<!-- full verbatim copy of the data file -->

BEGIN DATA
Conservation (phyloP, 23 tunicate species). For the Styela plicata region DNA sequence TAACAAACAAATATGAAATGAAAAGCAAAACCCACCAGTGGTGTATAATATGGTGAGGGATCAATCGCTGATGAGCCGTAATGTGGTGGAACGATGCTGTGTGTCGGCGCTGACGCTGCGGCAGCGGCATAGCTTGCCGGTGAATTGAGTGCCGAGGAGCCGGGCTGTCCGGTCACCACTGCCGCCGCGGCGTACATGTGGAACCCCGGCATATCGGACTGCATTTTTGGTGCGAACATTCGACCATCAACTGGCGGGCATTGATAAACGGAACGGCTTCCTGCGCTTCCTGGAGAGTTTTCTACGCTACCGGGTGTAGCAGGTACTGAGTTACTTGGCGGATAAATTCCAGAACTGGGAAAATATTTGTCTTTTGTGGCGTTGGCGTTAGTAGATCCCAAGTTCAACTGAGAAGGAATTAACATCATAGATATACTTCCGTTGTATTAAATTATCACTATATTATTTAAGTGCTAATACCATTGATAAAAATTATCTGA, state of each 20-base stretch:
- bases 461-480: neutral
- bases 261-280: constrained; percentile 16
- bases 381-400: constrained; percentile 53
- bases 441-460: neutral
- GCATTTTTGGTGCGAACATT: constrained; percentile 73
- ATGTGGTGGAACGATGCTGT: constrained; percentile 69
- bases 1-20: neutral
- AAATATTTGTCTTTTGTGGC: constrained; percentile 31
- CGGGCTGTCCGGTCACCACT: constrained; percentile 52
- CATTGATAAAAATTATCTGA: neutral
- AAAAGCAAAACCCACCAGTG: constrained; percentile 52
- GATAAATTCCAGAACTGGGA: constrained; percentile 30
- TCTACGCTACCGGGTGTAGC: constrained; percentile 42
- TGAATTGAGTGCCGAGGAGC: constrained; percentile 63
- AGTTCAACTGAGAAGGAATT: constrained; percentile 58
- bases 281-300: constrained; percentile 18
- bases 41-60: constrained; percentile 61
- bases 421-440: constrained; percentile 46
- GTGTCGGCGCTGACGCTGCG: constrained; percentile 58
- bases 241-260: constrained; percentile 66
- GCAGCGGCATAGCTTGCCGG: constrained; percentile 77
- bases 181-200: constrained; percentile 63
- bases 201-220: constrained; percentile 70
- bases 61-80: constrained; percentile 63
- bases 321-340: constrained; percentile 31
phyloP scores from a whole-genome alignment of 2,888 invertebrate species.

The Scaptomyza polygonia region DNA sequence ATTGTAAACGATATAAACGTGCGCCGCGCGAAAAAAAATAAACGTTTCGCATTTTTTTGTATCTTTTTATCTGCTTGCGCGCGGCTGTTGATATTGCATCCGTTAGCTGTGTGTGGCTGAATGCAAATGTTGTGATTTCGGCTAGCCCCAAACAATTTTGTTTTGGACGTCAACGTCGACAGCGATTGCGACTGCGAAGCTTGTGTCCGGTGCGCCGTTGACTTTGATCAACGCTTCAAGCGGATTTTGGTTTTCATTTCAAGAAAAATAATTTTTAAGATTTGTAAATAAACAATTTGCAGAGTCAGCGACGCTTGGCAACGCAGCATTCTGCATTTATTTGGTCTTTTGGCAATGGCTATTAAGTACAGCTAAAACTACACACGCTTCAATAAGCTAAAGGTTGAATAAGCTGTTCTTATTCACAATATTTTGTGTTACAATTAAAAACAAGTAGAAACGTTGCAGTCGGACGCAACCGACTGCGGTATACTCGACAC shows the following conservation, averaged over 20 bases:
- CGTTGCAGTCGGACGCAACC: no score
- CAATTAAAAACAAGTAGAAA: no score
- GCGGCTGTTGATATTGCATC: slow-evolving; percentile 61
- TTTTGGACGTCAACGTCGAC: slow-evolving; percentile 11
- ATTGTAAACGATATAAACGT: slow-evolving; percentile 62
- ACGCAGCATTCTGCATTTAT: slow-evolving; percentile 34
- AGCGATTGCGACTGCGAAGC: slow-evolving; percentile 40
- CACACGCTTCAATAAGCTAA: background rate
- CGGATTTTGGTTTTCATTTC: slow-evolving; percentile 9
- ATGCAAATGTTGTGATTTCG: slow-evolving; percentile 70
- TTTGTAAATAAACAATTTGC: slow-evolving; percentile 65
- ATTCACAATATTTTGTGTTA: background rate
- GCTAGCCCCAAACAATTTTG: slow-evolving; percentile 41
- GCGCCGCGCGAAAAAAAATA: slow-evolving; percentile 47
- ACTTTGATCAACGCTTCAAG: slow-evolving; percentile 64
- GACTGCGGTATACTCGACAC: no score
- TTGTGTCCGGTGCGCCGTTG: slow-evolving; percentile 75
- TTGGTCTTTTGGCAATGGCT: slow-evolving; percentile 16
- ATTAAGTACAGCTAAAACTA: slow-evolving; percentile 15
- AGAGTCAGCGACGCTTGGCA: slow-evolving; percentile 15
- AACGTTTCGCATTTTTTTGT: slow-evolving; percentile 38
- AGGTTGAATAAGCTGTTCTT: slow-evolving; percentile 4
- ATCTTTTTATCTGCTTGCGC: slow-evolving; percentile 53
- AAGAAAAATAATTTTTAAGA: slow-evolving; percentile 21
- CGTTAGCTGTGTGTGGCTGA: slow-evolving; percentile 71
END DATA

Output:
Conservation (phyloP, 23 tunicate species). For the Styela plicata region DNA sequence TAACAAACAAATATGAAATGAAAAGCAAAACCCACCAGTGGTGTATAATATGGTGAGGGATCAATCGCTGATGAGCCGTAATGTGGTGGAACGATGCTGTGTGTCGGCGCTGACGCTGCGGCAGCGGCATAGCTTGCCGGTGAATTGAGTGCCGAGGAGCCGGGCTGTCCGGTCACCACTGCCGCCGCGGCGTACATGTGGAACCCCGGCATATCGGACTGCATTTTTGGTGCGAACATTCGACCATCAACTGGCGGGCATTGATAAACGGAACGGCTTCCTGCGCTTCCTGGAGAGTTTTCTACGCTACCGGGTGTAGCAGGTACTGAGTTACTTGGCGGATAAATTCCAGAACTGGGAAAATATTTGTCTTTTGTGGCGTTGGCGTTAGTAGATCCCAAGTTCAACTGAGAAGGAATTAACATCATAGATATACTTCCGTTGTATTAAATTATCACTATATTATTTAAGTGCTAATACCATTGATAAAAATTATCTGA, state of each 20-base stretch:
- bases 461-480: neutral
- bases 261-280: constrained; percentile 16
- bases 381-400: constrained; percentile 53
- bases 441-460: neutral
- GCATTTTTGGTGCGAACATT: constrained; percentile 73
- ATGTGGTGGAACGATGCTGT: constrained; percentile 69
- bases 1-20: neutral
- AAATATTTGTCTTTTGTGGC: constrained; percentile 31
- CGGGCTGTCCGGTCACCACT: constrained; percentile 52
- CATTGATAAAAATTATCTGA: neutral
- AAAAGCAAAACCCACCAGTG: constrained; percentile 52
- GATAAATTCCAGAACTGGGA: constrained; percentile 30
- TCTACGCTACCGGGTGTAGC: constrained; percentile 42
- TGAATTGAGTGCCGAGGAGC: constrained; percentile 63
- AGTTCAACTGAGAAGGAATT: constrained; percentile 58
- bases 281-300: constrained; percentile 18
- bases 41-60: constrained; percentile 61
- bases 421-440: constrained; percentile 46
- GTGTCGGCGCTGACGCTGCG: constrained; percentile 58
- bases 241-260: constrained; percentile 66
- GCAGCGGCATAGCTTGCCGG: constrained; percentile 77
- bases 181-200: constrained; percentile 63
- bases 201-220: constrained; percentile 70
- bases 61-80: constrained; percentile 63
- bases 321-340: constrained; percentile 31
phyloP scores from a whole-genome alignment of 2,888 invertebrate species.

The Scaptomyza polygonia region DNA sequence ATTGTAAACGATATAAACGTGCGCCGCGCGAAAAAAAATAAACGTTTCGCATTTTTTTGTATCTTTTTATCTGCTTGCGCGCGGCTGTTGATATTGCATCCGTTAGCTGTGTGTGGCTGAATGCAAATGTTGTGATTTCGGCTAGCCCCAAACAATTTTGTTTTGGACGTCAACGTCGACAGCGATTGCGACTGCGAAGCTTGTGTCCGGTGCGCCGTTGACTTTGATCAACGCTTCAAGCGGATTTTGGTTTTCATTTCAAGAAAAATAATTTTTAAGATTTGTAAATAAACAATTTGCAGAGTCAGCGACGCTTGGCAACGCAGCATTCTGCATTTATTTGGTCTTTTGGCAATGGCTATTAAGTACAGCTAAAACTACACACGCTTCAATAAGCTAAAGGTTGAATAAGCTGTTCTTATTCACAATATTTTGTGTTACAATTAAAAACAAGTAGAAACGTTGCAGTCGGACGCAACCGACTGCGGTATACTCGACAC shows the following conservation, averaged over 20 bases:
- CGTTGCAGTCGGACGCAACC: no score
- CAATTAAAAACAAGTAGAAA: no score
- GCGGCTGTTGATATTGCATC: slow-evolving; percentile 61
- TTTTGGACGTCAACGTCGAC: slow-evolving; percentile 11
- ATTGTAAACGATATAAACGT: slow-evolving; percentile 62
- ACGCAGCATTCTGCATTTAT: slow-evolving; percentile 34
- AGCGATTGCGACTGCGAAGC: slow-evolving; percentile 40
- CACACGCTTCAATAAGCTAA: background rate
- CGGATTTTGGTTTTCATTTC: slow-evolving; percentile 9
- ATGCAAATGTTGTGATTTCG: slow-evolving; percentile 70
- TTTGTAAATAAACAATTTGC: slow-evolving; percentile 65
- ATTCACAATATTTTGTGTTA: background rate
- GCTAGCCCCAAACAATTTTG: slow-evolving; percentile 41
- GCGCCGCGCGAAAAAAAATA: slow-evolving; percentile 47
- ACTTTGATCAACGCTTCAAG: slow-evolving; percentile 64
- GACTGCGGTATACTCGACAC: no score
- TTGTGTCCGGTGCGCCGTTG: slow-evolving; percentile 75
- TTGGTCTTTTGGCAATGGCT: slow-evolving; percentile 16
- ATTAAGTACAGCTAAAACTA: slow-evolving; percentile 15
- AGAGTCAGCGACGCTTGGCA: slow-evolving; percentile 15
- AACGTTTCGCATTTTTTTGT: slow-evolving; percentile 38
- AGGTTGAATAAGCTGTTCTT: slow-evolving; percentile 4
- ATCTTTTTATCTGCTTGCGC: slow-evolving; percentile 53
- AAGAAAAATAATTTTTAAGA: slow-evolving; percentile 21
- CGTTAGCTGTGTGTGGCTGA: slow-evolving; percentile 71